“The camera is not the same as a person” may seem like an obvious statement, yet a common mistake many photographers make is that they want the camera to act like they do in terms of seeing the world. It is very important to understand that the camera does not see the world, and consequently, a scene the same way that you do. The camera is restricted by technological limitations that your eyes and brain do not have.
This is especially important with exposure in natural light photography. Photographers see a subject and take the picture with the expectation that the “right” camera exposure settings will give a good picture. When the photo does not cooperate and results are poor, they think that they just did not adjust the camera right. In fact, in many situations, it is impossible to get a good picture. The scene is simply beyond the capabilities of the camera, even though you can see it perfectly.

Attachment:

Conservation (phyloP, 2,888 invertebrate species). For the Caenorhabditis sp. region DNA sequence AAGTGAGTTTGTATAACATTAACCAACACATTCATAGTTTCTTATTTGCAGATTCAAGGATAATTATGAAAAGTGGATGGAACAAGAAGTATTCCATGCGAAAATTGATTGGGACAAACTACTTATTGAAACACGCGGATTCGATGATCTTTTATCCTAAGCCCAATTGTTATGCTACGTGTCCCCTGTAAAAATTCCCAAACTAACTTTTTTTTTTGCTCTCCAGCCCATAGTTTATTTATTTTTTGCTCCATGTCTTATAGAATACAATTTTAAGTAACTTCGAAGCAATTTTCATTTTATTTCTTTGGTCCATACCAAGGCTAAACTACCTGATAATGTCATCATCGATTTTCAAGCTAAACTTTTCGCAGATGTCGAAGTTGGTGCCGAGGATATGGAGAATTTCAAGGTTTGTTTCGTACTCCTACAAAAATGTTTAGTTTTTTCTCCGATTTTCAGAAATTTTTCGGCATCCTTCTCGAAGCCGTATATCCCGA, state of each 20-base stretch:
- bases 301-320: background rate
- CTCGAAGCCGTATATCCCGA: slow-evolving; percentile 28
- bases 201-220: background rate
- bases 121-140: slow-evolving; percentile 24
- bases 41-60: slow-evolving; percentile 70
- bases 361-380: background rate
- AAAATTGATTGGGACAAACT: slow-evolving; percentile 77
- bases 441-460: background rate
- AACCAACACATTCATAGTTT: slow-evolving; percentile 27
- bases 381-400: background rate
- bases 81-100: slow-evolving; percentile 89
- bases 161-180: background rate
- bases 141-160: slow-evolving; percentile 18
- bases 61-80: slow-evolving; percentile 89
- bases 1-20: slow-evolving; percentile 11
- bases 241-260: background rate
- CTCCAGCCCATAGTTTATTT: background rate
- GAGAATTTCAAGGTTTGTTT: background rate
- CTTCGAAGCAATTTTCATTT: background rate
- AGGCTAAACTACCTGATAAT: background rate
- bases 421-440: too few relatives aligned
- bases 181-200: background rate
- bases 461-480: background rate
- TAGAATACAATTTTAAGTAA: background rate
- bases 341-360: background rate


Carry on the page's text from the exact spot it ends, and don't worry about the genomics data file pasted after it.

This is most common in extreme lighting conditions. Your eyes can handle a huge range of detail from dark to bright in situations such as a scene where the light goes from brightest sun to dark, dark shade. The camera simply cannot handle such conditions and no exposure will be “right.”
While HDR (High Dynamic Range in which multiple exposures are shot and then combined in the digital darkroom) can be helpful sometimes in such a situation, often it is important to recognize when a good photograph is not possible and then you move on to something that is.
NOTE: Rob Sheppard is an Outdoor Photographer magazine columnist who teaches many online photography courses, including Guaranteed Better Photography and The Magic of F-stops: Choosing the Right Aperture.In addition, BetterPhoto.com's photography school offers many online photo classes on natural light photography, flash photography, and exposure.